US Treasury Secretary Steve Mnuchin, Commerce Secretary Wilbur Ross and China's Vice Premier Wang Yang at the US - China Comprehensive Economic Dialogue in July. Photot Reuters/Yuri Gripas

The Trump White House added to a busy week of China trade-related moves on Thursday, when an administration official declared a recently established high-level trade dialogue framework all but dead.

The Comprehensive Economic Dialogue (CED) was the product of Trump’s first bilateral summit with Chinese President Xi Jinping, and was touted at the time as a breakthrough which could facilitate more efficient high-level negotiations on sticky trade issues.

But David Malpass, a top Trump administration economic diplomat, told the Financial Times this week that the CED is “stalled,” and there are no plans to revive talks.

The first CED was held in Washington over the summer, but the two sides failed to even produce a joint statement.

The comments come on the heels of the Commerce Department’s announcement of a probe into Chinese aluminum imports on Tuesday, and an official US rejection, in the form of a filing Wednesday, of China’s bid in a WTO case to be afforded market economy status.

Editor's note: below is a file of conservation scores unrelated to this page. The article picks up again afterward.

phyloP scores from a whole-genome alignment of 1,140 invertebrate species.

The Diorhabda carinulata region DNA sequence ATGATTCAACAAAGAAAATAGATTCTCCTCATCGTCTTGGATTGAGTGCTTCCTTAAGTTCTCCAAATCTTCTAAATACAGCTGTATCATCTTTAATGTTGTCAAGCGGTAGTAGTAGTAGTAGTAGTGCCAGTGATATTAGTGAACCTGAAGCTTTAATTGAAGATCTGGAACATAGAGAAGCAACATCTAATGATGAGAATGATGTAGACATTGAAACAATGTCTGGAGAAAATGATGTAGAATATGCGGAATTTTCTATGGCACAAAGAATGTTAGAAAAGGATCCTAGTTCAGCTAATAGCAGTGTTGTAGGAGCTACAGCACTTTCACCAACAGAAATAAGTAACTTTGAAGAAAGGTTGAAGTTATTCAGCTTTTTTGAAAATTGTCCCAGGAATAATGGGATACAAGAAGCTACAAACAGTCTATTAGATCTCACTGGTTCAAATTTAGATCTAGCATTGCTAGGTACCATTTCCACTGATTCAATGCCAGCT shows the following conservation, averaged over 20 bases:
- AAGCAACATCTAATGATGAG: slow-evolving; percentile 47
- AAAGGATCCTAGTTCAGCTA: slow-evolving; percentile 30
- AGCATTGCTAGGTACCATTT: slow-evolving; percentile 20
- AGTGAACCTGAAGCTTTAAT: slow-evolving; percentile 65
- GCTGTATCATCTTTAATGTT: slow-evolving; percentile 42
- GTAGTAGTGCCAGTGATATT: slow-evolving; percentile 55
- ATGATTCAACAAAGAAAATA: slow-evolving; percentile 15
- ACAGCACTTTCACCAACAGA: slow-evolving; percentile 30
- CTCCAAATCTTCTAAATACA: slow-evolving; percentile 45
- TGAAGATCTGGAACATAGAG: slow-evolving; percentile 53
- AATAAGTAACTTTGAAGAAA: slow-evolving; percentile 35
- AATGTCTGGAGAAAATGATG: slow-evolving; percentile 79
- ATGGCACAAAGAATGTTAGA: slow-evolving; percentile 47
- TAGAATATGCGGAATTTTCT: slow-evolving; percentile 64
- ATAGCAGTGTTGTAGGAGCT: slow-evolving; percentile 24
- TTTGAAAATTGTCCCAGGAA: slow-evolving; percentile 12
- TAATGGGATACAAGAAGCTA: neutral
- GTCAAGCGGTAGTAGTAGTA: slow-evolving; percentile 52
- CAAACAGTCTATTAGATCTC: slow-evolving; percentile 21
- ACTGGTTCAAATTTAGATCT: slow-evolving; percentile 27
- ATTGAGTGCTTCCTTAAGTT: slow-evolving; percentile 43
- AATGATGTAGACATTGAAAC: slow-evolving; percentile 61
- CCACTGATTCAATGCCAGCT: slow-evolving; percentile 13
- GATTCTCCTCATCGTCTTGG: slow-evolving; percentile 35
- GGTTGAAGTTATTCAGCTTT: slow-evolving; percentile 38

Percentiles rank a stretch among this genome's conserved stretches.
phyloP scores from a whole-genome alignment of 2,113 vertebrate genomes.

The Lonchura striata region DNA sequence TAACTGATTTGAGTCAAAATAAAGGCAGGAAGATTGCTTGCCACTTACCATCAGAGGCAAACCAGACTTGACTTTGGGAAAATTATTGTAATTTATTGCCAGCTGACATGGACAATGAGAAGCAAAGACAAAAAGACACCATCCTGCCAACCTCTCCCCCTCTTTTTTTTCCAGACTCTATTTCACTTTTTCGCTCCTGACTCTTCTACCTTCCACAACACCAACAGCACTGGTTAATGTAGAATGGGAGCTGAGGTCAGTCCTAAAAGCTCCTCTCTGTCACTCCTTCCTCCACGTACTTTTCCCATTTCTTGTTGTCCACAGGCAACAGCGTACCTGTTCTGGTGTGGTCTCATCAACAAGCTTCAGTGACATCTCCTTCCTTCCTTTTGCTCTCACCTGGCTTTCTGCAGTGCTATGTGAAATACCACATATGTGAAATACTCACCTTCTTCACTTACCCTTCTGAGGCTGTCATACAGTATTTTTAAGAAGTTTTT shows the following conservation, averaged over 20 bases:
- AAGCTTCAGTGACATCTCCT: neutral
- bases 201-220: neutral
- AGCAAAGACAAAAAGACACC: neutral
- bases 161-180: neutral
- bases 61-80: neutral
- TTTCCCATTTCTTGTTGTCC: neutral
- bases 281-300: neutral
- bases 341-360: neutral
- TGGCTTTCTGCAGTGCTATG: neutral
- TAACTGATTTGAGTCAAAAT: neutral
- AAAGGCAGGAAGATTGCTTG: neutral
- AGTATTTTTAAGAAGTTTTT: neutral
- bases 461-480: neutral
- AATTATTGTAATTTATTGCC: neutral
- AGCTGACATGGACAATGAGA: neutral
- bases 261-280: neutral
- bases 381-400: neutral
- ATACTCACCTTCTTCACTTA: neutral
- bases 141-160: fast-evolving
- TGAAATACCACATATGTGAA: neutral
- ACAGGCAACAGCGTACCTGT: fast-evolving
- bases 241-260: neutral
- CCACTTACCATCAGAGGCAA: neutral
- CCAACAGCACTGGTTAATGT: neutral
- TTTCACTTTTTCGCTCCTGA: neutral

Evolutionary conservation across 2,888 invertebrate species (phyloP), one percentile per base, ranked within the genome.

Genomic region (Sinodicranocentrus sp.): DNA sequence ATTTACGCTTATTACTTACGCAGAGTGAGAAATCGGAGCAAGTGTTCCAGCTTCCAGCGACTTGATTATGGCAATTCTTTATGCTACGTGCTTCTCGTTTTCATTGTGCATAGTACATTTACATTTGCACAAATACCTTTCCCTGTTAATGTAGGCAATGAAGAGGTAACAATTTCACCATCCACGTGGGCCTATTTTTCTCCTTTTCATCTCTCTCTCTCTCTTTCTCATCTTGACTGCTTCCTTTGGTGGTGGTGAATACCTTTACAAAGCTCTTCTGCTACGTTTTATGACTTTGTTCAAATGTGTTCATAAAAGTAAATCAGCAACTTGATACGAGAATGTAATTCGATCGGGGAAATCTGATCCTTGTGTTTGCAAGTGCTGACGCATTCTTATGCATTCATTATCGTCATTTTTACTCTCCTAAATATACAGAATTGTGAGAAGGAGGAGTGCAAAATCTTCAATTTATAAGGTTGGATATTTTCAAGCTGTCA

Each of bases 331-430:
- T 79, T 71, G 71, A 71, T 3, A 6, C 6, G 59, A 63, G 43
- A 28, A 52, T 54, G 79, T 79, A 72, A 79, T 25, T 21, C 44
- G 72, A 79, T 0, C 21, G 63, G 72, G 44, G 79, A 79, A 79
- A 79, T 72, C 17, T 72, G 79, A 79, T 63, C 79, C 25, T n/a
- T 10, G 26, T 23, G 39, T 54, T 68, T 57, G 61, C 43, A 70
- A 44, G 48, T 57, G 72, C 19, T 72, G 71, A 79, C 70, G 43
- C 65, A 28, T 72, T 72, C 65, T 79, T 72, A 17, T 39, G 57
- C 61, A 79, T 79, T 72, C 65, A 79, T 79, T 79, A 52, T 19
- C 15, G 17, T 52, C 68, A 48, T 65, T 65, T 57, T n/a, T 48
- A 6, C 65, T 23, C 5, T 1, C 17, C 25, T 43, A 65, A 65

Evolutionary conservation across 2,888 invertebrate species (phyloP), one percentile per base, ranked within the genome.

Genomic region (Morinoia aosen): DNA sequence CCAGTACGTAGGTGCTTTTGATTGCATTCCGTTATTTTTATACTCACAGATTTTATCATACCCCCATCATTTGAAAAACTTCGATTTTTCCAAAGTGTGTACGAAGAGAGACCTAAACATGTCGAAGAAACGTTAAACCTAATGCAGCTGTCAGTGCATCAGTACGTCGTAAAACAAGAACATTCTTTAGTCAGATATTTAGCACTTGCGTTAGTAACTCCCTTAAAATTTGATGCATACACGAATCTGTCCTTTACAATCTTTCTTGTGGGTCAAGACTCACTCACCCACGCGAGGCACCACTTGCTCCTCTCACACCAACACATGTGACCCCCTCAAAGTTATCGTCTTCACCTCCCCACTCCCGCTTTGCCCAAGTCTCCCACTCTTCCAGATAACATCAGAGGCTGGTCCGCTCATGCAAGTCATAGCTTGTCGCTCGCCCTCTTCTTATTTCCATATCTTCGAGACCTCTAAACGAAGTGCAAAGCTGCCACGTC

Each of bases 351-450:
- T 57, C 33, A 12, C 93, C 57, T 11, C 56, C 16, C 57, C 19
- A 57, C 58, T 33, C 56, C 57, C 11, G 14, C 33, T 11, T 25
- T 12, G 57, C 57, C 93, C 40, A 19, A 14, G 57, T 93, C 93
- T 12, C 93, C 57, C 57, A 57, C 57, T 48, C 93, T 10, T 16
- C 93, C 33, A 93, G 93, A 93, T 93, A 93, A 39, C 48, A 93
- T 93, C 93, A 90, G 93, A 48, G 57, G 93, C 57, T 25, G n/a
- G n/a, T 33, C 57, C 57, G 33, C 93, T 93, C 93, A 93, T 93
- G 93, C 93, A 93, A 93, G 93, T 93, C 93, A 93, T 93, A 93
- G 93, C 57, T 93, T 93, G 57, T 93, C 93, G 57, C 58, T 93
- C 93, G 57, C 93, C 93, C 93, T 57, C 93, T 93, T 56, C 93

As we wrote earlier this week, the increasingly hard line on trade with China comes as the Trump administration is trying to enlist Xi Jinping’s help on the North Korea issue. But while the US actions on trade may give Xi less motivation to help, the Trump administration also may have come to the conclusion that there is nothing more China is willing to, or can, do to stop the North. Pursuing the hawkish trade agenda promised by Trump, and consistently advocated by his top trade officials, would logically follow.